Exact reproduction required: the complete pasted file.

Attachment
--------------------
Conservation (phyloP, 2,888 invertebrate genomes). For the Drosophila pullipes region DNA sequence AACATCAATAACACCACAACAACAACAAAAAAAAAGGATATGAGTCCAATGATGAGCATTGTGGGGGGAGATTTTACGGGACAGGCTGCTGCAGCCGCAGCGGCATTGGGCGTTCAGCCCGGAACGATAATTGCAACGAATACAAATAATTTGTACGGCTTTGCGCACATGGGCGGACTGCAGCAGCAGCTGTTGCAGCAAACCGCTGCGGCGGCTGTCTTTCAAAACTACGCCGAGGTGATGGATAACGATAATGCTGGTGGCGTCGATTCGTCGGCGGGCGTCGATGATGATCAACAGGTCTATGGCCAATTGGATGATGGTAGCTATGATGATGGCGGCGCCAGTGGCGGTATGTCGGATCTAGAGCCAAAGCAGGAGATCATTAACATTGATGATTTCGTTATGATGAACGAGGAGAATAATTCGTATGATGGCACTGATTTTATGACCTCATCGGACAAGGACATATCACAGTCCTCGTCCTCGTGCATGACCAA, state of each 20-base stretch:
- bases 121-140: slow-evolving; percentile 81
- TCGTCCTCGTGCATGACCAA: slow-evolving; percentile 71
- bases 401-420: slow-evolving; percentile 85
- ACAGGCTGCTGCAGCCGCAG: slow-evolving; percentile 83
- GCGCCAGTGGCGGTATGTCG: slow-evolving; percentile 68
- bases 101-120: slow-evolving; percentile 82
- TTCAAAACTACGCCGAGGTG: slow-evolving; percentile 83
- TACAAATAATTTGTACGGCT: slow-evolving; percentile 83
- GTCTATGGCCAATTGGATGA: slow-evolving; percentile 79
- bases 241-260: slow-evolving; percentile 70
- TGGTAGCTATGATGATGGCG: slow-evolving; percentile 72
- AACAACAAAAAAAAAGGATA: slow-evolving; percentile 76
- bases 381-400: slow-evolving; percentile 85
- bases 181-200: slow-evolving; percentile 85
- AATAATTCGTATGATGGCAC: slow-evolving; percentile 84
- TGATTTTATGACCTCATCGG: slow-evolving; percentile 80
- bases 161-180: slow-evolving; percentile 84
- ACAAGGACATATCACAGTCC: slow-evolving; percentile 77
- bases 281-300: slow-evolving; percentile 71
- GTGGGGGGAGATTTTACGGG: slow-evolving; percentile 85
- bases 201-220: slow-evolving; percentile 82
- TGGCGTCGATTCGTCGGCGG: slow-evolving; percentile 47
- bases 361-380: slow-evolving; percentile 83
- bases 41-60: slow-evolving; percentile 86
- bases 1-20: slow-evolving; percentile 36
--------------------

Conservation (phyloP, 2,888 invertebrate genomes). For the Drosophila pullipes region DNA sequence AACATCAATAACACCACAACAACAACAAAAAAAAAGGATATGAGTCCAATGATGAGCATTGTGGGGGGAGATTTTACGGGACAGGCTGCTGCAGCCGCAGCGGCATTGGGCGTTCAGCCCGGAACGATAATTGCAACGAATACAAATAATTTGTACGGCTTTGCGCACATGGGCGGACTGCAGCAGCAGCTGTTGCAGCAAACCGCTGCGGCGGCTGTCTTTCAAAACTACGCCGAGGTGATGGATAACGATAATGCTGGTGGCGTCGATTCGTCGGCGGGCGTCGATGATGATCAACAGGTCTATGGCCAATTGGATGATGGTAGCTATGATGATGGCGGCGCCAGTGGCGGTATGTCGGATCTAGAGCCAAAGCAGGAGATCATTAACATTGATGATTTCGTTATGATGAACGAGGAGAATAATTCGTATGATGGCACTGATTTTATGACCTCATCGGACAAGGACATATCACAGTCCTCGTCCTCGTGCATGACCAA, state of each 20-base stretch:
- bases 121-140: slow-evolving; percentile 81
- TCGTCCTCGTGCATGACCAA: slow-evolving; percentile 71
- bases 401-420: slow-evolving; percentile 85
- ACAGGCTGCTGCAGCCGCAG: slow-evolving; percentile 83
- GCGCCAGTGGCGGTATGTCG: slow-evolving; percentile 68
- bases 101-120: slow-evolving; percentile 82
- TTCAAAACTACGCCGAGGTG: slow-evolving; percentile 83
- TACAAATAATTTGTACGGCT: slow-evolving; percentile 83
- GTCTATGGCCAATTGGATGA: slow-evolving; percentile 79
- bases 241-260: slow-evolving; percentile 70
- TGGTAGCTATGATGATGGCG: slow-evolving; percentile 72
- AACAACAAAAAAAAAGGATA: slow-evolving; percentile 76
- bases 381-400: slow-evolving; percentile 85
- bases 181-200: slow-evolving; percentile 85
- AATAATTCGTATGATGGCAC: slow-evolving; percentile 84
- TGATTTTATGACCTCATCGG: slow-evolving; percentile 80
- bases 161-180: slow-evolving; percentile 84
- ACAAGGACATATCACAGTCC: slow-evolving; percentile 77
- bases 281-300: slow-evolving; percentile 71
- GTGGGGGGAGATTTTACGGG: slow-evolving; percentile 85
- bases 201-220: slow-evolving; percentile 82
- TGGCGTCGATTCGTCGGCGG: slow-evolving; percentile 47
- bases 361-380: slow-evolving; percentile 83
- bases 41-60: slow-evolving; percentile 86
- bases 1-20: slow-evolving; percentile 36